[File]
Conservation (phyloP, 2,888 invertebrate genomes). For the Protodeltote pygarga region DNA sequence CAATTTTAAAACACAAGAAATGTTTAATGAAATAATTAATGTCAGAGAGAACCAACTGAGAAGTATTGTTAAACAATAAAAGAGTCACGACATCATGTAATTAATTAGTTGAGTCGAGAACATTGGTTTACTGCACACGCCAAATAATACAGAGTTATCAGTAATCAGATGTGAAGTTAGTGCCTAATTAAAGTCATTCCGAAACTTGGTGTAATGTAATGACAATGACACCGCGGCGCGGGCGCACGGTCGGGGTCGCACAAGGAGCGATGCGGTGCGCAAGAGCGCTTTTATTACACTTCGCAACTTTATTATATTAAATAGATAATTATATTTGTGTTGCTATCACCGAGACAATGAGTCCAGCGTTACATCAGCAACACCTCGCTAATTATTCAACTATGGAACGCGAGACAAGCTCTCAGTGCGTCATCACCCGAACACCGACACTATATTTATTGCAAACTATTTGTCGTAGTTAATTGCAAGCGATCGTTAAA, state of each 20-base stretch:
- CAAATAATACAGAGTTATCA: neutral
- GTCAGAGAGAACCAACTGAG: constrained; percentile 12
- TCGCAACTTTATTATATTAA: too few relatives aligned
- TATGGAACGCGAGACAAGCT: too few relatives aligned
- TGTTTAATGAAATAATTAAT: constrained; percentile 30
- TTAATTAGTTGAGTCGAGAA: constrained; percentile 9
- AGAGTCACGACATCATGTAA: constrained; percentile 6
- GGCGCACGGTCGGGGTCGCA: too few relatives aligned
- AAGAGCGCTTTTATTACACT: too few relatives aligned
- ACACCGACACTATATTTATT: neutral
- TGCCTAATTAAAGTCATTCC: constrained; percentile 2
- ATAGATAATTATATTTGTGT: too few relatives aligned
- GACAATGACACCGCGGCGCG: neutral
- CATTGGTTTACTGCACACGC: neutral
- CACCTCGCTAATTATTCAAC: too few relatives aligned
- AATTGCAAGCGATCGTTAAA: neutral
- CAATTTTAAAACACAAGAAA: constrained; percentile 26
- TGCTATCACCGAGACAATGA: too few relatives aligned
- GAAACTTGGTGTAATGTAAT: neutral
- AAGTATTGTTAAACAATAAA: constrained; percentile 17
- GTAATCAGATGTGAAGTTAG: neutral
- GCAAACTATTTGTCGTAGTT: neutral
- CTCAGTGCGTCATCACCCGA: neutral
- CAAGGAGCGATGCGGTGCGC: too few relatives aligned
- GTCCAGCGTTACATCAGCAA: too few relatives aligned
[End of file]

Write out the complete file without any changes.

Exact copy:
Conservation (phyloP, 2,888 invertebrate genomes). For the Protodeltote pygarga region DNA sequence CAATTTTAAAACACAAGAAATGTTTAATGAAATAATTAATGTCAGAGAGAACCAACTGAGAAGTATTGTTAAACAATAAAAGAGTCACGACATCATGTAATTAATTAGTTGAGTCGAGAACATTGGTTTACTGCACACGCCAAATAATACAGAGTTATCAGTAATCAGATGTGAAGTTAGTGCCTAATTAAAGTCATTCCGAAACTTGGTGTAATGTAATGACAATGACACCGCGGCGCGGGCGCACGGTCGGGGTCGCACAAGGAGCGATGCGGTGCGCAAGAGCGCTTTTATTACACTTCGCAACTTTATTATATTAAATAGATAATTATATTTGTGTTGCTATCACCGAGACAATGAGTCCAGCGTTACATCAGCAACACCTCGCTAATTATTCAACTATGGAACGCGAGACAAGCTCTCAGTGCGTCATCACCCGAACACCGACACTATATTTATTGCAAACTATTTGTCGTAGTTAATTGCAAGCGATCGTTAAA, state of each 20-base stretch:
- CAAATAATACAGAGTTATCA: neutral
- GTCAGAGAGAACCAACTGAG: constrained; percentile 12
- TCGCAACTTTATTATATTAA: too few relatives aligned
- TATGGAACGCGAGACAAGCT: too few relatives aligned
- TGTTTAATGAAATAATTAAT: constrained; percentile 30
- TTAATTAGTTGAGTCGAGAA: constrained; percentile 9
- AGAGTCACGACATCATGTAA: constrained; percentile 6
- GGCGCACGGTCGGGGTCGCA: too few relatives aligned
- AAGAGCGCTTTTATTACACT: too few relatives aligned
- ACACCGACACTATATTTATT: neutral
- TGCCTAATTAAAGTCATTCC: constrained; percentile 2
- ATAGATAATTATATTTGTGT: too few relatives aligned
- GACAATGACACCGCGGCGCG: neutral
- CATTGGTTTACTGCACACGC: neutral
- CACCTCGCTAATTATTCAAC: too few relatives aligned
- AATTGCAAGCGATCGTTAAA: neutral
- CAATTTTAAAACACAAGAAA: constrained; percentile 26
- TGCTATCACCGAGACAATGA: too few relatives aligned
- GAAACTTGGTGTAATGTAAT: neutral
- AAGTATTGTTAAACAATAAA: constrained; percentile 17
- GTAATCAGATGTGAAGTTAG: neutral
- GCAAACTATTTGTCGTAGTT: neutral
- CTCAGTGCGTCATCACCCGA: neutral
- CAAGGAGCGATGCGGTGCGC: too few relatives aligned
- GTCCAGCGTTACATCAGCAA: too few relatives aligned